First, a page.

Even as the opioid crisis fueled overdose deaths across the nation, the number of Californians who succumbed to these and other drugs has remained stable, new federal data show.
Deaths from opiates, cocaine and methamphetamines shot up by 35 percent in the United States between the year ending in May 2015 and that ending in May 2017, according to a Kaiser Health News analysis of statistics from the Centers for Disease Control and Prevention.
But in California and several other Western states, there were no significant changes in the number of deaths, and some states even saw small reductions. In Utah and Oregon, the number of deaths dropped by 3 percent. In Wyoming, it fell 36 percent.
About 4,600 Californians died in each of the two years that were compared, according to the data.
One likely factor, experts say, is that fentanyl, a potent and deadly form of synthetic opioid, has not saturated the market in California and other Western states the way it has in parts of the East Coast and Midwest — at least not yet.
“States that are seeing relatively little fentanyl in their supply, their overdose rates are more or less remaining flat,” said Leo Beletsky, associate professor of law and health sciences at Northeastern University.
But states that have been flooded by fentanyl are seeing overdose rates rise, he said.
Fentanyl, which is 50 to 100 times more potent than morphine, is being mixed with heroin and other street drugs in some regions of the country, sometimes without the knowledge of drug users. Even small amounts can lead to a deadly overdose.
Fentanyl killed rock legend Prince in April 2016.
Pennsylvania and Florida saw massive increases in overdose deaths — 83 percent and 85 percent respectively in the two years compared.
Lindsay LaSalle, senior staff attorney for the Drug Policy Alliance, which advocates for less criminalization of drug use, said some states with stable death rates not only have less fentanyl, but they have adopted policies to protect the health of drug users.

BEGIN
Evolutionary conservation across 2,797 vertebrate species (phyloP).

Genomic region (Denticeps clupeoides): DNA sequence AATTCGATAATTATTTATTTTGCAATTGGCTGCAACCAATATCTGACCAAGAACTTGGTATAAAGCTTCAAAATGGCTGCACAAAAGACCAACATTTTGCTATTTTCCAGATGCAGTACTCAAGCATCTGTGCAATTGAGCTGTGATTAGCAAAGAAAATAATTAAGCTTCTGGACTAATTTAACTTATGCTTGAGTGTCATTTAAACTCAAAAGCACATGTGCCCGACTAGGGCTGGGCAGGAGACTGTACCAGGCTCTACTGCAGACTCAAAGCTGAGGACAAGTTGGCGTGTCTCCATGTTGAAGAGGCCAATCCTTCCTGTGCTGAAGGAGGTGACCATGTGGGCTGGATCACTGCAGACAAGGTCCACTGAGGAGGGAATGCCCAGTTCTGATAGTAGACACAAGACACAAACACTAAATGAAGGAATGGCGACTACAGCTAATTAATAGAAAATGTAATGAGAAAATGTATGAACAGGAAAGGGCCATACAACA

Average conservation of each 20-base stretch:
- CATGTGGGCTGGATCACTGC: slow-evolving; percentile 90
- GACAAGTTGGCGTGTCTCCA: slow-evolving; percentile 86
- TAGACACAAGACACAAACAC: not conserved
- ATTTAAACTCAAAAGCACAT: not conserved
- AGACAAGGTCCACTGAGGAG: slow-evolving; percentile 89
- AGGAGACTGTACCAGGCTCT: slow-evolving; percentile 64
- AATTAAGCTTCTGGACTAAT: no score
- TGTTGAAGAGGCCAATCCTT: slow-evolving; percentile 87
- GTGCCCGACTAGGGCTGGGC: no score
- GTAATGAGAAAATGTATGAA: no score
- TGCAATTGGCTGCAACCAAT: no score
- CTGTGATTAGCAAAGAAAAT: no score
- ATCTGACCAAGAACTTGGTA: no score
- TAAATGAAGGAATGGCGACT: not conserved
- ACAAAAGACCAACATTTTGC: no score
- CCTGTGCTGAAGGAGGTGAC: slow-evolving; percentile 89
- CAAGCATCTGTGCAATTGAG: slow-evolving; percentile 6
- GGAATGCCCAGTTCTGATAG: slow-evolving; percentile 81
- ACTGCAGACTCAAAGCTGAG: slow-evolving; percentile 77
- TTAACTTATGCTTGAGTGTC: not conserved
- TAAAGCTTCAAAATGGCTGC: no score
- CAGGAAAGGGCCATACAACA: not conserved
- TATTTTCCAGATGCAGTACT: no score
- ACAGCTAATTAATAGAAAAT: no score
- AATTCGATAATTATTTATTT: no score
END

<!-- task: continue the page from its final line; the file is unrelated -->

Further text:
“California has for many decades embraced harm-reduction strategies” that may be limiting drug deaths, LaSalle said. These include needle exchanges that provide drug users with information about how to avoid overdoses, and programs that distribute the overdose reversal drug naloxone to opiate-dependent people, she said.
In Washington state, where overdose deaths increased by 5 percent, more treatment options and investments in housing and employment may have diverted people from drug abuse and avoided more deaths, she said.
Most other states rely primarily on law enforcement to control drug use, LaSalle added.
Since November 2015, 25 states have passed laws that increase penalties related to the sale and distribution of fentanyl, according to the alliance. Florida implemented a law last year that allows drug dealers to be charged with murder for selling fentanyl that causes a death.
However, the criminal justice approach “really has not shown to be effective in the long term,” Beletsky said.
The CDC cautioned that the statistics for the year ending in May 2017 are provisional and could underestimate the problem.
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